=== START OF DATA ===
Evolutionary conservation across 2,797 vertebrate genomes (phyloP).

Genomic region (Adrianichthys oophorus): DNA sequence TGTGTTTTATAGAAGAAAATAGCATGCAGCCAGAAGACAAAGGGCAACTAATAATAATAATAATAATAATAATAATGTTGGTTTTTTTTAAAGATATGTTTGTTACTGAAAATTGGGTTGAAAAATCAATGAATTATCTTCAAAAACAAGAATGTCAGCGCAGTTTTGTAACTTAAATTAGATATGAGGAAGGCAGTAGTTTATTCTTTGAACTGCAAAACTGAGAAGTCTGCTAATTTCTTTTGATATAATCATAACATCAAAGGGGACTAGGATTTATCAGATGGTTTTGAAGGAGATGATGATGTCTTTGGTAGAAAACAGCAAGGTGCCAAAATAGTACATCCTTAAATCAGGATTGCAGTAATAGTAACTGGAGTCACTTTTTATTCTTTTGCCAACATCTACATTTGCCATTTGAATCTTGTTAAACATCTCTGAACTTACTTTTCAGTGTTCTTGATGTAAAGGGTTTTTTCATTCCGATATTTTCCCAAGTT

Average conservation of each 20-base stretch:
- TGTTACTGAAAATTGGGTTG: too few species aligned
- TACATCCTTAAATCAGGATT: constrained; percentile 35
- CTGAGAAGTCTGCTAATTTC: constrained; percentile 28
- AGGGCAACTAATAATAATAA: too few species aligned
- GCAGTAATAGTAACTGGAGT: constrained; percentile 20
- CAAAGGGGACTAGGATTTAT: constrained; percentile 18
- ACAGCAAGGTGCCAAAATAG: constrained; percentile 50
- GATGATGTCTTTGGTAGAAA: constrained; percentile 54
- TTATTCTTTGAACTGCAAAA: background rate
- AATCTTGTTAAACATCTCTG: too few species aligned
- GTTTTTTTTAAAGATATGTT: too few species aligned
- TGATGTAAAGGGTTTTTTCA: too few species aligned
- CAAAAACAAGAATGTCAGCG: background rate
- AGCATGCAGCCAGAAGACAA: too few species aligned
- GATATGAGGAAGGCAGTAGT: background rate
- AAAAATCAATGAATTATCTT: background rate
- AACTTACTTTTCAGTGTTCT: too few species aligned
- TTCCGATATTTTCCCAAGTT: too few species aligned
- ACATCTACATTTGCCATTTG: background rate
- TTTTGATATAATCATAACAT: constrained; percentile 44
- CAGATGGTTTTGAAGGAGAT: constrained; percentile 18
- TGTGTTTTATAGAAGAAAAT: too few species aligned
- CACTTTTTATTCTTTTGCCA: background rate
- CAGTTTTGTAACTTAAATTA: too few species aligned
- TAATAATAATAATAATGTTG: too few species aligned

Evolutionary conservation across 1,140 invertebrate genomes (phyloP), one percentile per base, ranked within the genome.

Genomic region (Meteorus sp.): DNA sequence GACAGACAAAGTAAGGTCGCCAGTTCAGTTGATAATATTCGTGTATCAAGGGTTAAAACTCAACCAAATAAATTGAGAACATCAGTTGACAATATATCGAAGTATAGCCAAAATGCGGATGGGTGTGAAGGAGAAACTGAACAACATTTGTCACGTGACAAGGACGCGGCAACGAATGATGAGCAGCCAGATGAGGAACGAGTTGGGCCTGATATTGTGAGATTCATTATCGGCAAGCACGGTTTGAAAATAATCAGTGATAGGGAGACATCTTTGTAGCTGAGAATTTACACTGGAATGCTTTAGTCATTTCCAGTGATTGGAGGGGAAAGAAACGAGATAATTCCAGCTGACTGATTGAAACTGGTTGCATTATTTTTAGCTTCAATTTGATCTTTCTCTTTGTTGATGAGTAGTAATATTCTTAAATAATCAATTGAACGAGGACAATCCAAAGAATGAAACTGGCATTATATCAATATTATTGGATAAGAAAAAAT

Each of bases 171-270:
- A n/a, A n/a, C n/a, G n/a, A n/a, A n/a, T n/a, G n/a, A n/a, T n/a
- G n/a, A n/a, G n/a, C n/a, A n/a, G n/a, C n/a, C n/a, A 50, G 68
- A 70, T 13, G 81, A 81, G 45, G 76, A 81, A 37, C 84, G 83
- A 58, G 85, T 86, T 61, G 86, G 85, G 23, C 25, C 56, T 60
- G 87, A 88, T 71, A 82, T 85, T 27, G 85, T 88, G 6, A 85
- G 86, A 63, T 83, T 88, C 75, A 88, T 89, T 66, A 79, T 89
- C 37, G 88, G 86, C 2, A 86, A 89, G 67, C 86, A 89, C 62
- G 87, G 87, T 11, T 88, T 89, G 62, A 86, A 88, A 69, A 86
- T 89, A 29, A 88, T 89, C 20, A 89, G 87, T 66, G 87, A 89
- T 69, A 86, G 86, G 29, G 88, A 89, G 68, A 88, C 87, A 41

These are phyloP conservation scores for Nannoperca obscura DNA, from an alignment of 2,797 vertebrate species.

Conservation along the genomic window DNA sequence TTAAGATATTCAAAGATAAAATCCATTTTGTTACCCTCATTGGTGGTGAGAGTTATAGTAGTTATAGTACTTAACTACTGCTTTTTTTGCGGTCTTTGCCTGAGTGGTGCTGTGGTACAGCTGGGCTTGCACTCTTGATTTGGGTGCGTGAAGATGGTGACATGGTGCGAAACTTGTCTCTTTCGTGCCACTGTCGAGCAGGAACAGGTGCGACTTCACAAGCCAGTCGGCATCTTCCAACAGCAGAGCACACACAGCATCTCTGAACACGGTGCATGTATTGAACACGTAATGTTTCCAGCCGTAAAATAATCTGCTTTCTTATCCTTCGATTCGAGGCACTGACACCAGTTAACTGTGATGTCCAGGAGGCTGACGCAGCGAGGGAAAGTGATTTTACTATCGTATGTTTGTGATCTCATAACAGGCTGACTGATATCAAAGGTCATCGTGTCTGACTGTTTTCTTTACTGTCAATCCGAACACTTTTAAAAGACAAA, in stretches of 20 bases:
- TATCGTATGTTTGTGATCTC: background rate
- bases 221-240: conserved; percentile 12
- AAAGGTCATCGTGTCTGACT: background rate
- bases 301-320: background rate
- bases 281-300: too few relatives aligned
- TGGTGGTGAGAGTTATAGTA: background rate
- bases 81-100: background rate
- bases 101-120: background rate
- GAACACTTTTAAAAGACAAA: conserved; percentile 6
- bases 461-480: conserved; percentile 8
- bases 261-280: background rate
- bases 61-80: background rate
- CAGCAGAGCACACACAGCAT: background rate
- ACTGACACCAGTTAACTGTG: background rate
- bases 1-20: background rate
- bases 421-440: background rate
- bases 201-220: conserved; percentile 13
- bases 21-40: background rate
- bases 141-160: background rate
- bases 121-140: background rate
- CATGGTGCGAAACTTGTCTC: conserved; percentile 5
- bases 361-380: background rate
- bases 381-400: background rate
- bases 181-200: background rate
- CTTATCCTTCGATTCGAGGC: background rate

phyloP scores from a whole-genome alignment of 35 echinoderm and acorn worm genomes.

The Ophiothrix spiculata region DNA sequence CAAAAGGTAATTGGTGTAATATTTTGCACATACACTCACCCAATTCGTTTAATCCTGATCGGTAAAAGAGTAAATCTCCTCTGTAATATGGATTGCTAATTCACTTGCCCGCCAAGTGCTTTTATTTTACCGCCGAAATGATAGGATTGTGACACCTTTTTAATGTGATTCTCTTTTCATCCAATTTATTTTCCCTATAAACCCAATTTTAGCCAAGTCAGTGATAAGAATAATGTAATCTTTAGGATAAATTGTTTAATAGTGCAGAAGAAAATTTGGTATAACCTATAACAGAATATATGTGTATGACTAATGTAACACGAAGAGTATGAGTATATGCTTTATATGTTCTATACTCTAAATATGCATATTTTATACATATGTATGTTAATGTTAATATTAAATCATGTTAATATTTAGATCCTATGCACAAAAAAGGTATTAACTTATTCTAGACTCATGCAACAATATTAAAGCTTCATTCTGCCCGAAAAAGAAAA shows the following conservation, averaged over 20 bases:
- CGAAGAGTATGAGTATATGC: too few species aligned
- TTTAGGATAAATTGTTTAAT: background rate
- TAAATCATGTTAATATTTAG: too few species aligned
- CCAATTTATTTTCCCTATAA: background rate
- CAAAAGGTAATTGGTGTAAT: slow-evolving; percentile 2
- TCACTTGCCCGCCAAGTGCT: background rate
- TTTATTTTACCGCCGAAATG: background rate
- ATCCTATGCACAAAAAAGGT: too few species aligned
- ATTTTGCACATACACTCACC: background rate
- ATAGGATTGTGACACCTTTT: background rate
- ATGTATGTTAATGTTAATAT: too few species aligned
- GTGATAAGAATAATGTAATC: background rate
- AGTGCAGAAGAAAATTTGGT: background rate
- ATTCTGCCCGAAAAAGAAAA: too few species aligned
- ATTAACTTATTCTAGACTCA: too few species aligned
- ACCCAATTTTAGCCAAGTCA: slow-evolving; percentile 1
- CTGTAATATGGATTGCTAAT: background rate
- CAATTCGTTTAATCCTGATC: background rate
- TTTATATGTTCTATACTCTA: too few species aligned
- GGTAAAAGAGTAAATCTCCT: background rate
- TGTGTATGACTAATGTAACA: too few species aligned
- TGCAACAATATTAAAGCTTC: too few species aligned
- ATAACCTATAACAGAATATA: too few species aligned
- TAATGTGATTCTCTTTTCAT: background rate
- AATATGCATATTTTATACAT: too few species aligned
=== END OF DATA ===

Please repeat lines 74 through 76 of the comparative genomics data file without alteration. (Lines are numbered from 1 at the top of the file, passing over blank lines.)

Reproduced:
- CCAATTTATTTTCCCTATAA: background rate
- CAAAAGGTAATTGGTGTAAT: slow-evolving; percentile 2
- TCACTTGCCCGCCAAGTGCT: background rate